In an embodiment, the progressive rate bumper 222 may include a progressive rate spring 224. One example of a progressive rate bumper 222 which may be suitable for use with the present embodiments is described in U.S. patent application Ser. No. 14/333,058 entitled “Bumper Assembly Having Progressive Rate Spring,” filed on Jul. 16, 2014, which is incorporated herein by reference in its entirety. Although the progressive rate bumper 224 is one embodiment of a bumper 114 that may be included with the present embodiments, one of ordinary skill will recognize alternative embodiments of bumpers 114 which may be equally suitable.

In the embodiment, of FIG. 2, the lubricator 102 may include a spring assembly 214, which may further include a catch spring 216 disposed in a spring housing 212. In an embodiment, the catch spring 216 may also be a progressive rate spring, as described in relation to the bumper spring assembly. Alternatively, the catch spring 216 may be a common constant rate spring. One of ordinary skill will recognize various embodiments of a spring/catch assembly which may be used in conjunction with the present embodiments of the lubricator 102. The spring assembly 214 may work in conjunction with the catch assembly (not shown) which is received by the catch port 210 b. The catch assembly may include a flange or lever for locking the plunger 218 in place, or for releasing the plunger 218 back into the well.

FIG. 3 is a perspective view diagram illustrating one embodiment of a forged flange lubricator 102. In an embodiment, the lubricator 102 may include a main body 202 configured to receive fluid 120 raised by the plunger 116 lift assembly from a well bottom 106. Additionally, the lubricator 102 may include a plurality of ports 204 a-b, 210 a and 210 b in the main body 202 configured to conduct fluid as it is received by the main body 202. In particular, the main body 202 and the ports 204 a-b, 210 a and 210 b are a unitary structure devoid of applied junctions. For example, the ports 204 a-b and/or 210 a and 210 b may be forged together with the main body 202, thereby eliminating the need for welds, fixtures, etc. between the main body 202 and the ports 204 a-b, 210 a and 210 b.

While some ports may be used to conduct fluid from the lubricator, such as 204 b, for example, other ports may be used for instrument sensors, such as 210 a, for catch assembly components such as catch port 210 b, or for fluid injection such as 204 a. One of ordinary skill will recognize a variety of embodiments which may be suitable for use according to the present embodiments. For example, an additional port may include the inlet with inlet flange 208 or a port for the spring assembly 214. In the embodiment of FIGS. 3-9, the ports 204 a and 204 b may include a flange 304 a and 304 b respectively for attaching one or more peripheral components. Additionally, the flanges 304 a-b may each include one or more fixation points 306 which may be used to affix the flange to a peripheral device. For example, the fixation points 306 may include holes or slots for receiving screws, bolts, ties, etc. Similarly, flange 208 may also include one or more fixation points 306 for attaching the lubricator 102 to the wellhead 104.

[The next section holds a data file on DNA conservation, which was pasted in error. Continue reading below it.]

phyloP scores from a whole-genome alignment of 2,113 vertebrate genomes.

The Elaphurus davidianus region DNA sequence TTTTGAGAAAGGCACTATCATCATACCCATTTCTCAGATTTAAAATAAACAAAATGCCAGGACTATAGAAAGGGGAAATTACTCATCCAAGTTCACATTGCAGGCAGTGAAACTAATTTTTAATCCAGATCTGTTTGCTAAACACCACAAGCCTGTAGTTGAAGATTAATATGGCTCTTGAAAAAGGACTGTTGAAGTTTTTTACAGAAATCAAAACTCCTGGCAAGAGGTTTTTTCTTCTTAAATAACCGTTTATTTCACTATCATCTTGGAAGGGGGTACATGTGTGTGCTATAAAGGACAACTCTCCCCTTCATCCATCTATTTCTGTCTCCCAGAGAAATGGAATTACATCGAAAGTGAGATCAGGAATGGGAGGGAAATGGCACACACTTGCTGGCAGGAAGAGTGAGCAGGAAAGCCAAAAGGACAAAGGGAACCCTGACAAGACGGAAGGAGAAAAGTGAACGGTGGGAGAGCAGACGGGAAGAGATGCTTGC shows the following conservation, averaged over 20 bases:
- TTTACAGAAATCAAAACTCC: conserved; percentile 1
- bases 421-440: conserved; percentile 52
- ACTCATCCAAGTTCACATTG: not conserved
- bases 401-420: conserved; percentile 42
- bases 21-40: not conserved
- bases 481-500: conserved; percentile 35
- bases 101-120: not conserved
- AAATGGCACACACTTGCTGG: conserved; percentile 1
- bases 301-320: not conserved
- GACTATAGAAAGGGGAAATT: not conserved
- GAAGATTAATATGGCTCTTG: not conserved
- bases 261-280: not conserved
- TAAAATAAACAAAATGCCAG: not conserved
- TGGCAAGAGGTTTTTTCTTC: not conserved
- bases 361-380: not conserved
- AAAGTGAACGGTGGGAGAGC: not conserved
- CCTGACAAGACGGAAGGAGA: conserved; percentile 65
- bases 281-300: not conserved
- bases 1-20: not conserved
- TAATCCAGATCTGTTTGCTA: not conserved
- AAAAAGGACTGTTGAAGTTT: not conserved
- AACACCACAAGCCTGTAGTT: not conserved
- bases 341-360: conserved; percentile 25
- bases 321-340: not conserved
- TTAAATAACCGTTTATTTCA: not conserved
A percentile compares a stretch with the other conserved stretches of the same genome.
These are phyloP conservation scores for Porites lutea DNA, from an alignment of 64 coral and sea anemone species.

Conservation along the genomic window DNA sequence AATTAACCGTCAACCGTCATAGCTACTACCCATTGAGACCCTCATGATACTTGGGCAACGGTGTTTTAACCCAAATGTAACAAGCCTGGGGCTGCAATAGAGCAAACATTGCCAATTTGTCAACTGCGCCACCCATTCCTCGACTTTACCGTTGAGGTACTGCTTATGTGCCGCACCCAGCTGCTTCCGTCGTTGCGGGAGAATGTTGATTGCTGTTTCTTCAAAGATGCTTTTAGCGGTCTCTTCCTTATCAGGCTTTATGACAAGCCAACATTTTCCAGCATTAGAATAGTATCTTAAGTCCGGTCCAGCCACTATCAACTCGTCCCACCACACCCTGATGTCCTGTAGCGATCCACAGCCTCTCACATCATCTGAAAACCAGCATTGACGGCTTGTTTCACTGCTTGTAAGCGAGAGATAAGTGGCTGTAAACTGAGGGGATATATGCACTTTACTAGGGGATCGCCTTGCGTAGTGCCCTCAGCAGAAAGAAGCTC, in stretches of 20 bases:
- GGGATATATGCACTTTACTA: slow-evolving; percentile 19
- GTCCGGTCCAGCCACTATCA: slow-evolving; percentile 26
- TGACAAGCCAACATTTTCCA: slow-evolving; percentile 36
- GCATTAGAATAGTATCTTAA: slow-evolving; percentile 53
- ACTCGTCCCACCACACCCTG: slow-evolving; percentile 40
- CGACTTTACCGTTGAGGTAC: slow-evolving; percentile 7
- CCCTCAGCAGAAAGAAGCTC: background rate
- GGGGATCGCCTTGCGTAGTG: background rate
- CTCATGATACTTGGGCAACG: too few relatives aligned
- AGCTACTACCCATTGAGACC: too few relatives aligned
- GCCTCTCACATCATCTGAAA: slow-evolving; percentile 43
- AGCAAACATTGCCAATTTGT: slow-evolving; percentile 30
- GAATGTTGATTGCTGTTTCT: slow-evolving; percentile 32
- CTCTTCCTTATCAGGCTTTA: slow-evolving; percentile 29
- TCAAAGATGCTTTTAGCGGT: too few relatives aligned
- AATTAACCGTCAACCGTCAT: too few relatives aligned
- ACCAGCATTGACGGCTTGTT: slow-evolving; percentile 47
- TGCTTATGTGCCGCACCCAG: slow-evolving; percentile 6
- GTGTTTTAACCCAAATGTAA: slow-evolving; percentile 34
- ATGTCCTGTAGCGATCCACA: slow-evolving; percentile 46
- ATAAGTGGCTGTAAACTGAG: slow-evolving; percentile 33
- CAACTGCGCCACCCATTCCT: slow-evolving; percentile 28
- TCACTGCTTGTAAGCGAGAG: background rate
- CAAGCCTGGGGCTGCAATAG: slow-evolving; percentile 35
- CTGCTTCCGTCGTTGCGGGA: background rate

In an embodiment, the flanges 304 a-b may include sealing member receivers 308 configured to receive a sealing member to form a seal between the flange 304 a-b and the peripheral component. For example, a sealing member (not shown) may include an O-ring, a gasket, a sealing compound, grease, or the like. One of ordinary skill will recognize a variety of sealing members that may be suitable for use according to the present embodiments.

In an embodiment, the ports 204 a-b may include a support structure 310 formed to provide structural support around the area of the ports 204 a-b. In an embodiment, the support structure 310 may be a region of material disposed around the ports 204 a-b that is thicker than the side wall of the remainder of the main body 202. In a further embodiment, the support structure may be shaped to provide increased structural strength to withstand high pressures and vibration. For example, the support structure 310 may include rounded edges and/or convex sides.

The spring housing 212 may extend from an end of the main body 202 of the lubricator 102. In an embodiment, the lubricator 302 may include a spring housing coupler 302, such as a nut or collar for connecting the spring housing 212 to the main body 202. In some embodiments, the spring housing coupler 302 may be integral with the main body 202. For example, the spring housing coupler 302 may be forged together with the main body 202.

FIG. 4 is a top view diagram illustrating one embodiment of a forged flange lubricator 102. The embodiment of FIG. 4 illustrates the flange 304 b associated with port 204 b. As illustrated the flange 304 b may be integral with the main body 202. In an embodiment, the catch port 210 b may be disposed on a side opposite port 204 b. In one such embodiment, catch port 210 b may comprise an opening configured for receiving components of a catch assembly configured to catch the plunger 116 when it is received by the lubricator 102. As shown, in one embodiment, the spring housing 212 may be disposed at a top side of the lubricator 102.